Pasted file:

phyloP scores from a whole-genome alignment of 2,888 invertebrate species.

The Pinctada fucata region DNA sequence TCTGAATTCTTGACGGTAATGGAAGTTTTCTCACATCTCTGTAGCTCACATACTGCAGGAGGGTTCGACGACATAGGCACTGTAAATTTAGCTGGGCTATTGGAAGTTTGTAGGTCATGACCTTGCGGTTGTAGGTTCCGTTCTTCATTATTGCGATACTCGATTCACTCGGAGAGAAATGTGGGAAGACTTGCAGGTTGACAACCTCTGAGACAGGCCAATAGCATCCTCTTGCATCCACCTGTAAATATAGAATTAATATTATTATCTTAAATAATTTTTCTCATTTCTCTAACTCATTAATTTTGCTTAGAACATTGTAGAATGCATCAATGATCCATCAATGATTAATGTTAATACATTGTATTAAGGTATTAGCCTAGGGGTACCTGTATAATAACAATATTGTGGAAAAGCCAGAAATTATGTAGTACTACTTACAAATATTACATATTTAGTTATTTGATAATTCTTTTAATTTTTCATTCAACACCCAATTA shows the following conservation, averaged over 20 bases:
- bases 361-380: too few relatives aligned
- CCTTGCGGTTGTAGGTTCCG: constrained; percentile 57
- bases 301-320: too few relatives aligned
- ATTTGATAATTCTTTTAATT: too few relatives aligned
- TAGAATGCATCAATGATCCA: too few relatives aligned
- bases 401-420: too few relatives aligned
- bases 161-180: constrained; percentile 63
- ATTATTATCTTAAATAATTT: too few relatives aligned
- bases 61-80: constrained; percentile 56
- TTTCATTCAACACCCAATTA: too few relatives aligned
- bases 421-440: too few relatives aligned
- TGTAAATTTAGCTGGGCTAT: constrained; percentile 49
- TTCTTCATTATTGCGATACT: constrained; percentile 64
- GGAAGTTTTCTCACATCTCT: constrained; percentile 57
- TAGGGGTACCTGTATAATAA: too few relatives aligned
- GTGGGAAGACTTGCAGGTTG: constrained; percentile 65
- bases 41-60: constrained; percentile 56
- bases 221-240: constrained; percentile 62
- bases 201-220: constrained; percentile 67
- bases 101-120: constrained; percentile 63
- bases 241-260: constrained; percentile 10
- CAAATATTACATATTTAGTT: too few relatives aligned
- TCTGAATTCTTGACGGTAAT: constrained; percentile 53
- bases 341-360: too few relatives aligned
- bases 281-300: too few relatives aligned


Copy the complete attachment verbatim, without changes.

phyloP scores from a whole-genome alignment of 2,888 invertebrate species.

The Pinctada fucata region DNA sequence TCTGAATTCTTGACGGTAATGGAAGTTTTCTCACATCTCTGTAGCTCACATACTGCAGGAGGGTTCGACGACATAGGCACTGTAAATTTAGCTGGGCTATTGGAAGTTTGTAGGTCATGACCTTGCGGTTGTAGGTTCCGTTCTTCATTATTGCGATACTCGATTCACTCGGAGAGAAATGTGGGAAGACTTGCAGGTTGACAACCTCTGAGACAGGCCAATAGCATCCTCTTGCATCCACCTGTAAATATAGAATTAATATTATTATCTTAAATAATTTTTCTCATTTCTCTAACTCATTAATTTTGCTTAGAACATTGTAGAATGCATCAATGATCCATCAATGATTAATGTTAATACATTGTATTAAGGTATTAGCCTAGGGGTACCTGTATAATAACAATATTGTGGAAAAGCCAGAAATTATGTAGTACTACTTACAAATATTACATATTTAGTTATTTGATAATTCTTTTAATTTTTCATTCAACACCCAATTA shows the following conservation, averaged over 20 bases:
- bases 361-380: too few relatives aligned
- CCTTGCGGTTGTAGGTTCCG: constrained; percentile 57
- bases 301-320: too few relatives aligned
- ATTTGATAATTCTTTTAATT: too few relatives aligned
- TAGAATGCATCAATGATCCA: too few relatives aligned
- bases 401-420: too few relatives aligned
- bases 161-180: constrained; percentile 63
- ATTATTATCTTAAATAATTT: too few relatives aligned
- bases 61-80: constrained; percentile 56
- TTTCATTCAACACCCAATTA: too few relatives aligned
- bases 421-440: too few relatives aligned
- TGTAAATTTAGCTGGGCTAT: constrained; percentile 49
- TTCTTCATTATTGCGATACT: constrained; percentile 64
- GGAAGTTTTCTCACATCTCT: constrained; percentile 57
- TAGGGGTACCTGTATAATAA: too few relatives aligned
- GTGGGAAGACTTGCAGGTTG: constrained; percentile 65
- bases 41-60: constrained; percentile 56
- bases 221-240: constrained; percentile 62
- bases 201-220: constrained; percentile 67
- bases 101-120: constrained; percentile 63
- bases 241-260: constrained; percentile 10
- CAAATATTACATATTTAGTT: too few relatives aligned
- TCTGAATTCTTGACGGTAAT: constrained; percentile 53
- bases 341-360: too few relatives aligned
- bases 281-300: too few relatives aligned